William E. Hearn and classical political economy

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1977-05-01

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Virginia Tech

Abstract

This thesis is an evaluation of the work of the nineteenth century economist William Edward Hearn. Attention is given primarily to Hearn’s Plutology: Or the Theory of Efforts to Satisfy Human Wants, but this is related to Hearn's work as a jurist and as a political theorist. The Plutology is also discussed in relation to prior and to subsequent work of others in economics.

In Chapter I, Hearn is introduced as a classical political economist in the “Smithian,” as opposed to the "Ricardian," tradition. This distinction is explained, and the emergence of neoclassical or modern economics is discussed as a change in world-view. Modern economists, holding the neoclassical view, have had difficulty seeing merits of the "Smithian” approach

In Chapter II, an account is given of Hearn's work and reputation. In his own lifetime, Hearn enjoyed an international reputation as an author. In addition to the. work mentioned, he wrote The Government of England, The Aryan Household, and The Theory of Legal Duties and Rights. He was also chancellor of the University of Melbourne and served in the Victorian legislature.

The novel design of the Plutology is explained in Chapter III. Hearn's formula for economic activity, "Efforts to Satisfy Human Wants," supplied him with a conceptual scheme within which was found a logical place for the most notable doctrines of earlier economists. Also, Hearn's approach left him free of many doctrines now generally believed to be sterile or misleading.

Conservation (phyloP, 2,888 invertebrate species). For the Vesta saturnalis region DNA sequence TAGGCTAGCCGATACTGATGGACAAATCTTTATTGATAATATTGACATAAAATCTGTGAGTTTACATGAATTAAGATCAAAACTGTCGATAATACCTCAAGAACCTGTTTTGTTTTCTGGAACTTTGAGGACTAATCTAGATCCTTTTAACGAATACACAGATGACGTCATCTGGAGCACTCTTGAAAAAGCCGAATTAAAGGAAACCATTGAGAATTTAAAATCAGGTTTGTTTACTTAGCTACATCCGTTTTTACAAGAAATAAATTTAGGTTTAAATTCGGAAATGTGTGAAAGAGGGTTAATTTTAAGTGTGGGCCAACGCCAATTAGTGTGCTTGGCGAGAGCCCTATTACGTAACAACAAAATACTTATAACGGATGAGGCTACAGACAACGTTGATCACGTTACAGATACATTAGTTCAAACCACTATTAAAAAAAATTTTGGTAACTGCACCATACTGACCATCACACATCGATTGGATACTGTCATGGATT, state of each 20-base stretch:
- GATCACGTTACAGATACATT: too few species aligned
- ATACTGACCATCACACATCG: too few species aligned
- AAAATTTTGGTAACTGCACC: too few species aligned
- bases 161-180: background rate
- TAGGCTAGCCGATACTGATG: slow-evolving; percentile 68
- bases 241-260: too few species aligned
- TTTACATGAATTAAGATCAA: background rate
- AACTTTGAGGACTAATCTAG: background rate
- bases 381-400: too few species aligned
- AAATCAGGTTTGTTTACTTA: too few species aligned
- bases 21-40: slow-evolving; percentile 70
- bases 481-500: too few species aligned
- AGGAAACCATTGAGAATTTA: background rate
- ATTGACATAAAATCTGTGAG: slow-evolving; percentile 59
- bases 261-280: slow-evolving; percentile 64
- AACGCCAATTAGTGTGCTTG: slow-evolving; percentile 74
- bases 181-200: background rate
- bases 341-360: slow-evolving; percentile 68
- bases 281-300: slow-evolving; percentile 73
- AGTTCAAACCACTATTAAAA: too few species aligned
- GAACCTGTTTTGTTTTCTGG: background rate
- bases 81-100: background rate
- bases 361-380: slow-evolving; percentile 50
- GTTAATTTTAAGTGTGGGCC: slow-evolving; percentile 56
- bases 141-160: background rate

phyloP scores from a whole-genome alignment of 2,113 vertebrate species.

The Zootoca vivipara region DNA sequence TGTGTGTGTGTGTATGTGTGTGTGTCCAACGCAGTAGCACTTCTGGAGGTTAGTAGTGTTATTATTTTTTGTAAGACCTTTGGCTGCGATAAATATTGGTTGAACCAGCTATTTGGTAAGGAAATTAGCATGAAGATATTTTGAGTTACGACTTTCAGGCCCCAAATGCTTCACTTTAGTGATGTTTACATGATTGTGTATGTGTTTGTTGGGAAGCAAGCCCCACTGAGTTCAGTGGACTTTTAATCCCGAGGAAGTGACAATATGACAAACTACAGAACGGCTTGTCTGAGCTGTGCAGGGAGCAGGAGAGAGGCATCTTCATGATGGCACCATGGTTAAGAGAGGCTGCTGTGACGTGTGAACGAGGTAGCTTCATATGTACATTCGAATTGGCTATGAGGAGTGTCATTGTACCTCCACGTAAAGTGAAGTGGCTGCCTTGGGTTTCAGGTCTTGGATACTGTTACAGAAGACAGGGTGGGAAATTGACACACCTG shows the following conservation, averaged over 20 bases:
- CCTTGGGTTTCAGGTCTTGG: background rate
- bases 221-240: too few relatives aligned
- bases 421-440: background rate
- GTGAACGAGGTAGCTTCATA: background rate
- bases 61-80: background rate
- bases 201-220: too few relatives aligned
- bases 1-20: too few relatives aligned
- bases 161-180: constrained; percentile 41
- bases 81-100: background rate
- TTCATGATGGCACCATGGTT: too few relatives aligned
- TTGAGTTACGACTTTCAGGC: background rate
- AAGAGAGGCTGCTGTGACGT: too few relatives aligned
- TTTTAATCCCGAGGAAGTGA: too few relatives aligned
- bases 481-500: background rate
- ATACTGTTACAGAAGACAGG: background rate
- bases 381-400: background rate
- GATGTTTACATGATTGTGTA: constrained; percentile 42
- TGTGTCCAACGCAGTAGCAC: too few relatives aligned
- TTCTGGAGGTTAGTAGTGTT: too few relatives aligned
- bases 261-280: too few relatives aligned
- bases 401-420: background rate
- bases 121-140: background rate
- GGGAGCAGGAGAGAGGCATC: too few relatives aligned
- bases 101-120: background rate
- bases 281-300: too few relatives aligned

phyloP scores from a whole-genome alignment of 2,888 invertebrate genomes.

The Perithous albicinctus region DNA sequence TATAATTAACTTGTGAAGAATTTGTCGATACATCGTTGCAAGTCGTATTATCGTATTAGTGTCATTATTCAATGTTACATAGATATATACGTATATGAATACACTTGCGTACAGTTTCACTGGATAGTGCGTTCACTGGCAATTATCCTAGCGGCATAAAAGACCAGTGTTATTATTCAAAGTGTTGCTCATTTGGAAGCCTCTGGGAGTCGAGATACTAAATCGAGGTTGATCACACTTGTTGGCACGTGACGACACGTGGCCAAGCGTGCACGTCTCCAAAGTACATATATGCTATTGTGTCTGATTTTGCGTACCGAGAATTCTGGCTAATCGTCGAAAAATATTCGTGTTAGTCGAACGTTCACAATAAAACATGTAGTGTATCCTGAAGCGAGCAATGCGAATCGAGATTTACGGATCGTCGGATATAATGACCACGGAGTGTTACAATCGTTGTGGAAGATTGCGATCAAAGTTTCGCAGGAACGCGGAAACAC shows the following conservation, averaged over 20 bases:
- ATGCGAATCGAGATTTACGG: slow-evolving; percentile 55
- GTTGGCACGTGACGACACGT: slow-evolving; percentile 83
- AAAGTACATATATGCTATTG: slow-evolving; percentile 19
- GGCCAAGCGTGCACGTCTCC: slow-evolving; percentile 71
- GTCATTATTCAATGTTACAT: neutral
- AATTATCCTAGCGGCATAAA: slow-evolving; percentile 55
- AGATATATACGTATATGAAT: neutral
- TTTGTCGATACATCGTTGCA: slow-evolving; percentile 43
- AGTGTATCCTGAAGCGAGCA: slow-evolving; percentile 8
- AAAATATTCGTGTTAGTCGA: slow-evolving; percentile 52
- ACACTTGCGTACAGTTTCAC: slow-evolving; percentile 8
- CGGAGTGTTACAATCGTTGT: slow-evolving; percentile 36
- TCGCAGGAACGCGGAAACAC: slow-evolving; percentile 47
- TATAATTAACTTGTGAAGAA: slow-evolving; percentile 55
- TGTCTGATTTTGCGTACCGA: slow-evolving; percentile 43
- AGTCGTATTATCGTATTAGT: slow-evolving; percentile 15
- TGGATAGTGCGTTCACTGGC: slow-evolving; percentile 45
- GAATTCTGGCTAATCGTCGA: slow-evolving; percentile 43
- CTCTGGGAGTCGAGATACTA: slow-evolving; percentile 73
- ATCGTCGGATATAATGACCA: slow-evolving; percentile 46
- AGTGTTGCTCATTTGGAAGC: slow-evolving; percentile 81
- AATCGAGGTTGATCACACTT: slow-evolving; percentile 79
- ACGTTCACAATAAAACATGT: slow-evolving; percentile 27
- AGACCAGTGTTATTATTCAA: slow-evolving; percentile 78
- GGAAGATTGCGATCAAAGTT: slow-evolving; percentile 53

A separate chapter is given to Hearn's views on specific topics which can be understood as contributions even: by those. whose sympathies lie with the modern orthodoxy. For example, though presented in a different language, Hearn's theory of the firm contains the substance of the theories on that topic advanced by modern writers such as Frank H. Knight and Ronald Coase.

In Chapter V, evidence is presented to support the contention that Hearn's Plutology influenced both Marshall's Principles and Jevons' Theory of Political Economy. Marshall was far more “Smithian” than is commonly believed. And although Jevons is known today as one of the fathers of the modern theory of value, his expressed admiration for Hearn, together with an examination of his theories of labor and of capital, suggests that an alternative interpretation of his work is in order.

Chapter VI is an expansion of the implications of Hearn's restatement of what might be called the "Smithian labor theory of value.” The single-factor hypothesis is reconciled with modern views of production and distribution.

Chapter VII draws from Hearn's work in both analytical and historical jurisprudence for a theory of economic institutions. The principal element in Hearn's legal theory was "duty" rather than "right"; this might be compared to the emphasis, in classical economics, given "labor" rather than "satisfactions." Hearn's legal theory ‘is useful to the modern economist with an interest in the questions raised by the “institutional economics."

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